• This is centered around an interesting green-screen effect (achieved by Lewis and Murphy lying on their backs on platforms), but also happens to be one of the funnier sketches that night. Eddie Murphy gets most of the good lines here, playing straight against Lewis's bigger performance (though he does crack up briefly when Lewis mentions he hasn't "seen" the new Juice Newton LP either).
  • The ending, where Murphy plugs the Kennedy miniseries that was airing the next night on NBC, seemed really shoehorned in; I wonder if the network made them do that.

*** 1/2


  • Best jokes: James Watt's going away party, Lebanese Roulette
  • Brad Hall doesn't get too many jokes in this week, and does the "Thank you, Brad" routine for the third week in a row, but has a pair of particularly dark ones that boost the average. Instead, he leads off this week's SNN with a version of The Day After appropriate for preschool-aged children, complete with childlike drawings. This was merely alright, but I like the ending being whitewashed to everyone taking a long walk in the country.
  • More successful is Hall's debate with Jim Belushi over the TV movie, where the latter is more interested in watching football. While it starts off similarly to Hall and Belushi's Point-Counterpoint from two weeks before (right down to Belushi interrupting Hall's resolution with a "come on!") this really picks up when Belushi accuses ABC of airing the movie as a pilot for a series where they nuke different American cities each week, and ties  nicely into Belushi's earlier remarks about the Green Bay Packers.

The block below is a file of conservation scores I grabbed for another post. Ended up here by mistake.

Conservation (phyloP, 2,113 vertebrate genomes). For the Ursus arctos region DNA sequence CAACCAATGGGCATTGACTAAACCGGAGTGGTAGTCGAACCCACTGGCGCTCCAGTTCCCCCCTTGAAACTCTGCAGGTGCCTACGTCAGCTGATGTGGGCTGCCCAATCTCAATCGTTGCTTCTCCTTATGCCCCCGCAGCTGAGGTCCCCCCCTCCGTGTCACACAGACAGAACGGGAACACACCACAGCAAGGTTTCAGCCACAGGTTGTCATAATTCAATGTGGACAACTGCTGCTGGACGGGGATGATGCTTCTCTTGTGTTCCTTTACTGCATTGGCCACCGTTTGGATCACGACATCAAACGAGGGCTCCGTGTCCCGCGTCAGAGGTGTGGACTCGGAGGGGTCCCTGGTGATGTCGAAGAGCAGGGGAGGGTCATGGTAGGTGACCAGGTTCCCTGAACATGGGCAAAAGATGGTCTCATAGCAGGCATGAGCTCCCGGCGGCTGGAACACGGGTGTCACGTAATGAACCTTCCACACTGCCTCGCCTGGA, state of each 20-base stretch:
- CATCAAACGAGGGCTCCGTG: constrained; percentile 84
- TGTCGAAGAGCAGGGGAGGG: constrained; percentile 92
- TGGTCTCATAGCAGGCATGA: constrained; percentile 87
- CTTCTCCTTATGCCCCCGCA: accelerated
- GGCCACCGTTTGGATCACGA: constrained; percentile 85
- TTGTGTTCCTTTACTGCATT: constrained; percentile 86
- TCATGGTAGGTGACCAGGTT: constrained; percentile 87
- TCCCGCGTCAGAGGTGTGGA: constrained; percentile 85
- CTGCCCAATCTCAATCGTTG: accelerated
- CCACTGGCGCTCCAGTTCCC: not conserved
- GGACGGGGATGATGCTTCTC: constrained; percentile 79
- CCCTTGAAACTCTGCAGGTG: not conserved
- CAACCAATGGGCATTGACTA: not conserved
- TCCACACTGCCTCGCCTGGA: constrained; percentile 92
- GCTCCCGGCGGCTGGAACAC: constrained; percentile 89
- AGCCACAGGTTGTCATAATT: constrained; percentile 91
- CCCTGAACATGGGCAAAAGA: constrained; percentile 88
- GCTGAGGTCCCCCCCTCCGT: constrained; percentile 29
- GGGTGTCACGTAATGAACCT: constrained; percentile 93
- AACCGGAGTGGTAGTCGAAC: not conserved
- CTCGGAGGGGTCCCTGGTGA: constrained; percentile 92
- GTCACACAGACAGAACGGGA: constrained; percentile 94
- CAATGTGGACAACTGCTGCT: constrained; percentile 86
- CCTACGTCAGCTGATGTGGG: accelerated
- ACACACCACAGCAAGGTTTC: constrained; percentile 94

• Julia Louis-Dreyfus appears to comment about her lack of airtime, only getting time to mention that her speech was four and a half minutes long in dress rehearsal. Quick joke, it worked.
  • The "traditional" Mary Gross returns to deliver a "spittin' mad" commentary on the upcoming holiday season's new traditions, ranting about fruitcake, assortment baskets, holiday parties (which includes a very impressive run on pre and post holiday parties), egg nog, and doctors going skiing (they go to Mount Sinai...the real one). An improvement over her last few "spittin' mads".
  • Joe Piscopo returns with Saturday Night Sports, where Jim Brown (Eddie Murphy) explains why he wants to return to the NFL at age 47: he wants to protect his rushing record, and protests that they don't count his 1000 yards from his scene in The Dirty Dozen (which is shown as "game" footage). This was merely alright, more notable for the film clip than anything.
  • Brad Hall signs off as Elvis Presley.
  • Cut from dress: a commentary where Gary Kroeger holds signs saying "Die! Die! Die!" and "She beat me every night", and a commentary from Robin Duke.



  • Mike Nash (Tim Kazurinsky) interviews Ram Fellstein (Jerry Lewis) of the American Jewish Football League.